My wife asked me, "why doesn't Ed eat at Europa Bistro?" So I said, "I don't know, but I can find out."
bbahnsen, a registered user of this Web site
Please let your wife know I have eaten at Europa. I have not reviewed Europa, but I wrote (fairly positively) about the restaurant in my neighborhood dining tour of the Proctor District in February.
Your inquiry touches on an issue I struggle to keep in balance in the South Sound's growing but still shallow dining pond: review widely known popular restaurants or try to spotlight new places and restaurants that have flown under the radar?
Never miss a local story.
I'll admit I've reviewed a number of Usual Suspects Where People Will Eat No Matter What, as well as some established restaurants that were previously favorably reviewed and which are no longer hungry for the publicity that puts butts in seats: The Cliff House, The Lobster Shop, Stanley & Seafort's leap to mind in the first category; Primo Grill, From the Bayou and Fife City Bar & Grill are examples of the second category.
But in the two years I've been on this beat, I've also written about gems that might otherwise get overlooked: Quickie Too (Tacoma's only vegan joint) and Tempest Lounge on Hilltop and Island Style Barbecue in Auburn, among others. I also try to mix in brewpubs, far-flung rib joints and restaurants I'd consider swimming to (Ferrara, on Vashon Island).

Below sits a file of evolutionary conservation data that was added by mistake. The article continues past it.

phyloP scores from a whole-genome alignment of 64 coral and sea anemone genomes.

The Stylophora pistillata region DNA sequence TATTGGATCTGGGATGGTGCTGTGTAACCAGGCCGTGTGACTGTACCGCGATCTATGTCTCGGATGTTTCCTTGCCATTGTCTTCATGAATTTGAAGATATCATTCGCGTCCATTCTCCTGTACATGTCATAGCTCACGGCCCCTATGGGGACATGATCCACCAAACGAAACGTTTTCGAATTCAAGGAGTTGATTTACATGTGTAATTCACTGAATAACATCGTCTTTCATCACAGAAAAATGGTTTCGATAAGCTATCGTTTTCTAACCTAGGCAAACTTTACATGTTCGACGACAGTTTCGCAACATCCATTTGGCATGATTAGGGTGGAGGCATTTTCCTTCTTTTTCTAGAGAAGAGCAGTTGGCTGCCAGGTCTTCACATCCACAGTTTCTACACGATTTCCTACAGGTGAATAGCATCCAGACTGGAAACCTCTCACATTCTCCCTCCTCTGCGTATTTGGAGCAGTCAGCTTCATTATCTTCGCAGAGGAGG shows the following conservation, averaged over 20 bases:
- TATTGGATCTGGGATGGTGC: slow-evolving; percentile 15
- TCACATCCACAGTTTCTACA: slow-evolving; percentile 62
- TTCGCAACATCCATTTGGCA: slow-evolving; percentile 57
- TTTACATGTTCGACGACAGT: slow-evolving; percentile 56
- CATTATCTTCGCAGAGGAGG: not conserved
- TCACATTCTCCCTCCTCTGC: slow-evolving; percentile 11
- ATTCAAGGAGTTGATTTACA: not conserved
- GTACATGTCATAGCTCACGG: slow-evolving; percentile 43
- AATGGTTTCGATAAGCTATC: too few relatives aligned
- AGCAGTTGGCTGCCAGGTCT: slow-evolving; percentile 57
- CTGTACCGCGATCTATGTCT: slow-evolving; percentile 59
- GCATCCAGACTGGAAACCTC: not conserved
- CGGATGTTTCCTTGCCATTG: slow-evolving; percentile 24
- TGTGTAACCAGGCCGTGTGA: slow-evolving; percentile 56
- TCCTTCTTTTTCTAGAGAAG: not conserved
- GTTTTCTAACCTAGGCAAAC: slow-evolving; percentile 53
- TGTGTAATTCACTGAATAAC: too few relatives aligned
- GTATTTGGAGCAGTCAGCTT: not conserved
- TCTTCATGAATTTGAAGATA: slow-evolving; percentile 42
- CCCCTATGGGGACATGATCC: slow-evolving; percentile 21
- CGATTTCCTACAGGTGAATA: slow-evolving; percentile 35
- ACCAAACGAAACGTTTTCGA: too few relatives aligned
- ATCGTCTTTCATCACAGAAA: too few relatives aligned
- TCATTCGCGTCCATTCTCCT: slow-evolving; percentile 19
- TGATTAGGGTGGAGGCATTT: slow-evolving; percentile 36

I recall one letter a year ago that excoriated me for not reviewing the letter-writer's favorite restaurants (mostly in North Tacoma, Sixth Avenue and Proctor, including seven-year-old Europa). They were all established restaurants that Tacomans were patronizing regardless of reviews. (Many had been favorably reviewed by The News Tribune's previous restaurant critic, by the way.) I showed the letter to my wife, who said, "She just wants you to validate her life."
Earlier this year, imminently quotable brewpub impresario Dusty Trail called and asked, "What did we do to piss you off?" He wanted to know why I hadn't reviewed his 11-year-old place in Puyallup, The Powerhouse.
I told Trail the reason I hadn't yet included The Powerhouse in a pub crawl review was that there weren't enough pubs in Puyallup to crawl around. I wrote about The Powerhouse and The Ram two weeks ago. Before that, I hadn't written a pub crawl in a few months. I've admired Powerhouse beers since I moved to the South Sound. Sure, why not kick-start the pub crawl in Puyallup?
I enjoyed Trail's "What did we do to piss you off?" telephone call. It reminded me that I am fortunate in this job: My editors let me decide what I eat and when I eat it. That's not to say I don't accept and savor guidance and recommendations from them and others. I do.
"Tell me what I need to do to get reviewed," the chef-owner of a five-year-old Olympia restaurant asked me recently.
I'd actually been to her restaurant. I had already put it on my to-do list, along with Europa and others where there have been changes in menus, chefs or ownership. But I couldn't think of an answer. "Just cook good food," I said, hoping it didn't sound glib.
It's said that the holidays are a time of sharing.
I'm working on new and improved ways of doing my job -- which is to serve you, the reader.
Now you tell me which restaurants you think should be reviewed and why. Be specific -– and don't try shilling for your boyfriend's new restaurant.